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Soil Classification

4. Canadian System of Soil Classification

There are five classes (taxa) recognized in the hierarchical scheme used for the Canadian System of Soil Classification. A summary of the principles used for differentiating between taxa, from the highest to the lowest level of generalization, is presented below.  

Taxa

Principles used

No. of classes

Order

Dominant soil-forming process

10

Great group

Strength of soil-forming process

31

Subgroup

Kind and arrangement of horizons

231

Family

Parent material characteristics

about 10,000

Series

Detailed features of the pedon

about 100,000

 

 

Soil Orders of Canada
Soil Orders of Canada: The University of British Columbia and Agriculture and Agri-Food Canada.

The objective of this teaching tool is to provide video footage of soil identification and classification. The teaching tool consists of 10 videos that illustrate characteristics of 10 soil orders within the Canadian System of Soil Classification. Numerous soil description and identification techniques are demonstrated. This material provides a valuable teaching resource for various courses in soil science, agriculture, forestry, and natural resource management either as an in-class or off-campus review.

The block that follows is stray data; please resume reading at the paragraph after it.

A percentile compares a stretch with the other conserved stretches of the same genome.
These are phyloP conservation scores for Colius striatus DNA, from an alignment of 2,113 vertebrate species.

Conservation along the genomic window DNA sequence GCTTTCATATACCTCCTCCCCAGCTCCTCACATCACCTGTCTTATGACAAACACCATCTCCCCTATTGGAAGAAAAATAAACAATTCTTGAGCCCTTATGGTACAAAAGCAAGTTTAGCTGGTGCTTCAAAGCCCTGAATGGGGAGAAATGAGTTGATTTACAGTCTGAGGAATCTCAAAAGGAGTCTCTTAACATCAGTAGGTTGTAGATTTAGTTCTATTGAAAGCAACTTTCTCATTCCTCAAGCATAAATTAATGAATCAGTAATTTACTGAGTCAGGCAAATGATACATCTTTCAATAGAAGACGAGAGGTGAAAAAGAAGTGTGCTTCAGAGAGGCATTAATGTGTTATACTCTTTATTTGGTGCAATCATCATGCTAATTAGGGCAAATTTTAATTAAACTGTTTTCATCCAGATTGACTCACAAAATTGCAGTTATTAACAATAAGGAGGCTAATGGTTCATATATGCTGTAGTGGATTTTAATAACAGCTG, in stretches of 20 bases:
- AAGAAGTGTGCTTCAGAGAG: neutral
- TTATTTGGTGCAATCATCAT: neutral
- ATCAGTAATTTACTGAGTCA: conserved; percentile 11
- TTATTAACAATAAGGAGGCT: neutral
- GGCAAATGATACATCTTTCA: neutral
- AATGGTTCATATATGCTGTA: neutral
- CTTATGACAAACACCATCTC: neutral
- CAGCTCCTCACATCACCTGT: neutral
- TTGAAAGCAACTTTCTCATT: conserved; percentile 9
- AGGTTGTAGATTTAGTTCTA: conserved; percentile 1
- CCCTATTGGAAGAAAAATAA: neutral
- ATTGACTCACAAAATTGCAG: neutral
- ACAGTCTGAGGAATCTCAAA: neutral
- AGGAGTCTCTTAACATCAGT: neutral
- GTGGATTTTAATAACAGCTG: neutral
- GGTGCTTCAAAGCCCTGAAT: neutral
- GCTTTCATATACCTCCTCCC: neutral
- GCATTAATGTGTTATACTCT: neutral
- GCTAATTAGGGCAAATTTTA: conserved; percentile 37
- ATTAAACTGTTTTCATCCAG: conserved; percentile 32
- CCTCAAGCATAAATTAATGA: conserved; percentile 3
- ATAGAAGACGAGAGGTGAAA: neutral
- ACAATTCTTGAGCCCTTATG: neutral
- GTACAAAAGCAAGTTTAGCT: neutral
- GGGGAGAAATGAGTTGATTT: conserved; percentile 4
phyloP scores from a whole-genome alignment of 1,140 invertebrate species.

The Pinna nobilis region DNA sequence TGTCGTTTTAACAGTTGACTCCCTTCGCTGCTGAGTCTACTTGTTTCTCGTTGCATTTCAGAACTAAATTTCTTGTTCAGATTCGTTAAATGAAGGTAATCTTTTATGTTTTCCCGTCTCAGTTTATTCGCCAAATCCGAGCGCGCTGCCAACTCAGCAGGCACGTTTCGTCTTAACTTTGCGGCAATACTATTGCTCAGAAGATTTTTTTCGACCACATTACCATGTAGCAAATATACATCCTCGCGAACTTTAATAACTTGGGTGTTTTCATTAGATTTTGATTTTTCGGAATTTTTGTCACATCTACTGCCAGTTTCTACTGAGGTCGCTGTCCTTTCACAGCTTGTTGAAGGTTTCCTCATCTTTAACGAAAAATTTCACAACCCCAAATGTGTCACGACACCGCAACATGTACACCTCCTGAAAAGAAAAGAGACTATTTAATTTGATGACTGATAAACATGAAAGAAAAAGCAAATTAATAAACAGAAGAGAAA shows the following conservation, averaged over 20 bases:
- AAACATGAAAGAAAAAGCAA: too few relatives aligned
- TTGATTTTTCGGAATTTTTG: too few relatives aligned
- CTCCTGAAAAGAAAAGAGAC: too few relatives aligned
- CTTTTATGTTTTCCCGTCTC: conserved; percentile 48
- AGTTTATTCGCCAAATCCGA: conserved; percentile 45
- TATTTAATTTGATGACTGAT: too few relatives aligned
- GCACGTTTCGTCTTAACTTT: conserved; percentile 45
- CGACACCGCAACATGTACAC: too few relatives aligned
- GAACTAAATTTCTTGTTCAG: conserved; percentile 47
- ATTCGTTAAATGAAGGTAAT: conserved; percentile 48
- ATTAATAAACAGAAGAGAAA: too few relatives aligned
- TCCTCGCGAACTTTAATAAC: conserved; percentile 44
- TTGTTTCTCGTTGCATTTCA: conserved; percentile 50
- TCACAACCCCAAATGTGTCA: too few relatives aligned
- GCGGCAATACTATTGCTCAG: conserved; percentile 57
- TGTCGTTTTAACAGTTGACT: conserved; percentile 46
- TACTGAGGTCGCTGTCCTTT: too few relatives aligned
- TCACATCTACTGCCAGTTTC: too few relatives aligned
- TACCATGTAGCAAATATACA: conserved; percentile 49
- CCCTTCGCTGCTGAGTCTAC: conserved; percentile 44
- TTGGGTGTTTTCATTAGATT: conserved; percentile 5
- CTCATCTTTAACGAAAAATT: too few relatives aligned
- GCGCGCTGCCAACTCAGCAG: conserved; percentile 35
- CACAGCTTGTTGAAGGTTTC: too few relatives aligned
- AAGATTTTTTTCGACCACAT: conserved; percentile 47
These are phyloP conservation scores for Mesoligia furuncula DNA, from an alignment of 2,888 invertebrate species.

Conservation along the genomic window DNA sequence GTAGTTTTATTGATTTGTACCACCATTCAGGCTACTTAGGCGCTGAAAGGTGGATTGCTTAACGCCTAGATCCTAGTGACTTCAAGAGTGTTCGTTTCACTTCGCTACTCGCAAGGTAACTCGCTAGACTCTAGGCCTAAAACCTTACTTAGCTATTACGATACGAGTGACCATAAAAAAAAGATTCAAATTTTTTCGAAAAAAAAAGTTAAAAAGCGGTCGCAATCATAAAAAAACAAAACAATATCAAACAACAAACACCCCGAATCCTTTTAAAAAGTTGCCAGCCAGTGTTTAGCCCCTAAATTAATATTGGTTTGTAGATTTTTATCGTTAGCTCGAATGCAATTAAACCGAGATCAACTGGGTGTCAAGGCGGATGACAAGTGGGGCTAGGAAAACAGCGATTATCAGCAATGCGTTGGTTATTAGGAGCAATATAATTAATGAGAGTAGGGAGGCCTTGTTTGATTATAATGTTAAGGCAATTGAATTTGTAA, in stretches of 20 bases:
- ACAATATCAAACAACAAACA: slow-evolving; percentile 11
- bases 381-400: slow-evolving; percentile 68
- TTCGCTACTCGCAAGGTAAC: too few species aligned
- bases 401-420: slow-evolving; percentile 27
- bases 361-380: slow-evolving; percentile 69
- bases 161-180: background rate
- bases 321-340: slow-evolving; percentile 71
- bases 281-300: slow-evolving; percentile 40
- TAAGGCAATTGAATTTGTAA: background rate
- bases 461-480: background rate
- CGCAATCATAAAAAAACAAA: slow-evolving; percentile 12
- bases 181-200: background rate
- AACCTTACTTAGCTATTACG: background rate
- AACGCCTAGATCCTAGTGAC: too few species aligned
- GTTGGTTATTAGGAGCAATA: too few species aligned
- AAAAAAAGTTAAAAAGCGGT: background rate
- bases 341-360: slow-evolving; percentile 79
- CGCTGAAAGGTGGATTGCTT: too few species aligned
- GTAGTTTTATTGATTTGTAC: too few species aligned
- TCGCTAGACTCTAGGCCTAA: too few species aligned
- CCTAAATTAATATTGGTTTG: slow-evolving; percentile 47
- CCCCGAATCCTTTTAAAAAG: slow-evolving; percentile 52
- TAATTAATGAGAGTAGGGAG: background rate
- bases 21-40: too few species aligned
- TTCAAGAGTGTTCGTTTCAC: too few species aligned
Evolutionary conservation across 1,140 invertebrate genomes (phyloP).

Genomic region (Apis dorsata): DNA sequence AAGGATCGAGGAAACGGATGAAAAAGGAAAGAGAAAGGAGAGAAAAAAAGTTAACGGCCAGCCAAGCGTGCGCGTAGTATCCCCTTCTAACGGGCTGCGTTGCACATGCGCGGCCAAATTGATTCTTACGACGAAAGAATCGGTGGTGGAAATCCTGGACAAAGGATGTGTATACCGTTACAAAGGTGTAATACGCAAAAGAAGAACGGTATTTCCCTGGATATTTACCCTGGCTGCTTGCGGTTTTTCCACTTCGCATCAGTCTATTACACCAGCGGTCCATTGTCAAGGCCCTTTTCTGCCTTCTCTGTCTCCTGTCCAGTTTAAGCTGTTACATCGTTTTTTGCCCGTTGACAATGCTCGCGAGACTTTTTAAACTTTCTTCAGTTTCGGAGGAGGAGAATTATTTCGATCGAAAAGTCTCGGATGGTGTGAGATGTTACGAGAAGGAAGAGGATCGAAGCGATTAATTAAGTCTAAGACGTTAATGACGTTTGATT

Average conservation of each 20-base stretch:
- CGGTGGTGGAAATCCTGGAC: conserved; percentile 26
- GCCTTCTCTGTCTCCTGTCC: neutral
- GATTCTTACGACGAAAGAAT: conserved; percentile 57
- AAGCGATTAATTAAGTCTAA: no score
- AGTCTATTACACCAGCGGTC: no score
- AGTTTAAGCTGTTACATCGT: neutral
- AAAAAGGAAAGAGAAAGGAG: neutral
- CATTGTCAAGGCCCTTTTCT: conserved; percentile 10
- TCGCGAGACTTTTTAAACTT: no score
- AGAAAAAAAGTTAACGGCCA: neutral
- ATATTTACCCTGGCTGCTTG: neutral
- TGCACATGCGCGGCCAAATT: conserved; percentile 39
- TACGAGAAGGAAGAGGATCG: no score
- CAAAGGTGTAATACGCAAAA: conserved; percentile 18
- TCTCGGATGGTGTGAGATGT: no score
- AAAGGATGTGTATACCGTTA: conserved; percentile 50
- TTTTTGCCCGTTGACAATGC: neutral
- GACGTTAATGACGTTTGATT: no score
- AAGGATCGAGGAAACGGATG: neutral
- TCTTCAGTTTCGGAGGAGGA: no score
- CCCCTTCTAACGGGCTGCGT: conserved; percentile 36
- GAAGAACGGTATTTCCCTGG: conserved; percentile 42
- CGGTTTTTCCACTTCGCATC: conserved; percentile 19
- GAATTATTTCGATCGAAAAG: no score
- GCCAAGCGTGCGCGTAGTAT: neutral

Source: University of British Columbia with the participation of:  Agriculture and Agri-Food Canada, Thompson Rivers University, Trinity Western University, & University of Northern British Columbia, Funding Provided by: BC Campus Online Development Funds

 

Map of Canada showing the 12 zones that Correspond with the most Common Distribution of 10 Soil Orders.

Click on the image to view interactive images and Canadian Soil Zones map

Slide Show Images - Source: Unless otherwise noted, soil profiles were taken from the Canadian Soil Information System, available online 
http://sis.agr.gc.ca/cansis/

All soils are classified according to the Canadian System of Soil Classification, available online
http://sis.agr.gc.ca/cansis/references/1998sc_a.html

 

Faculty of Land and Food Systems
THE UNIVERSITY OF BRITISH COLUMBIA